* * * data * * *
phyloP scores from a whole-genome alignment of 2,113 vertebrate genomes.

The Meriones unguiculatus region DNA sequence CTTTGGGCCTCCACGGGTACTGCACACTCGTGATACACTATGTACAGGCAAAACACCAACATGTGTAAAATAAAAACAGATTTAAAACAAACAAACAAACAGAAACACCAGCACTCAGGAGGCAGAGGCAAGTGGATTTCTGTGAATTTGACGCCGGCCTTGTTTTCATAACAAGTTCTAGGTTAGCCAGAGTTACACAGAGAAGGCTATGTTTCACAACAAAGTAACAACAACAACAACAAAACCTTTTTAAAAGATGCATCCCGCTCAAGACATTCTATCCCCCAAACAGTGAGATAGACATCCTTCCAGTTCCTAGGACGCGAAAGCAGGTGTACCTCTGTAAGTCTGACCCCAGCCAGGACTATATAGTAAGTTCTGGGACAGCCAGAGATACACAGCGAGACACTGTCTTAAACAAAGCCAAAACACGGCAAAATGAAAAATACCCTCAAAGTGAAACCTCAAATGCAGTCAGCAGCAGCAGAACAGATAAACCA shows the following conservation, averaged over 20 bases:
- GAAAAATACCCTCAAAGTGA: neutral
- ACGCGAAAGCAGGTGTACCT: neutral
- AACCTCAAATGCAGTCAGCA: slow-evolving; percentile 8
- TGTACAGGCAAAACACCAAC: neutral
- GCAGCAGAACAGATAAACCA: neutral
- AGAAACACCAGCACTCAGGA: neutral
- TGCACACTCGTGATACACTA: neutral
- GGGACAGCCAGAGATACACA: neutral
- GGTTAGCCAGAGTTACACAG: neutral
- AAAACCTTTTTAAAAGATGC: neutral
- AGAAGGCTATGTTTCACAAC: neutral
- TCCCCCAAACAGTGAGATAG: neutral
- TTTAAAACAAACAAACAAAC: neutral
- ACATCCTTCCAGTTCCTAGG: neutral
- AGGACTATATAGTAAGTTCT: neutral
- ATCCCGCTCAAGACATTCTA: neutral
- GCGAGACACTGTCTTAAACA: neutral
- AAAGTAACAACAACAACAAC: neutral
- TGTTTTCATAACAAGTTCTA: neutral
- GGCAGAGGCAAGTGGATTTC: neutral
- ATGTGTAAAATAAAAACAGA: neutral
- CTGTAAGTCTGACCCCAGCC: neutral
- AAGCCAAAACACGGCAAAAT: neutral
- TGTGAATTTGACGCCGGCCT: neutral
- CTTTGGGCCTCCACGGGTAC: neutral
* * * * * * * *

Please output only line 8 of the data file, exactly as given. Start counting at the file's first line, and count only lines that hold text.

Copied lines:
- AGAAACACCAGCACTCAGGA: neutral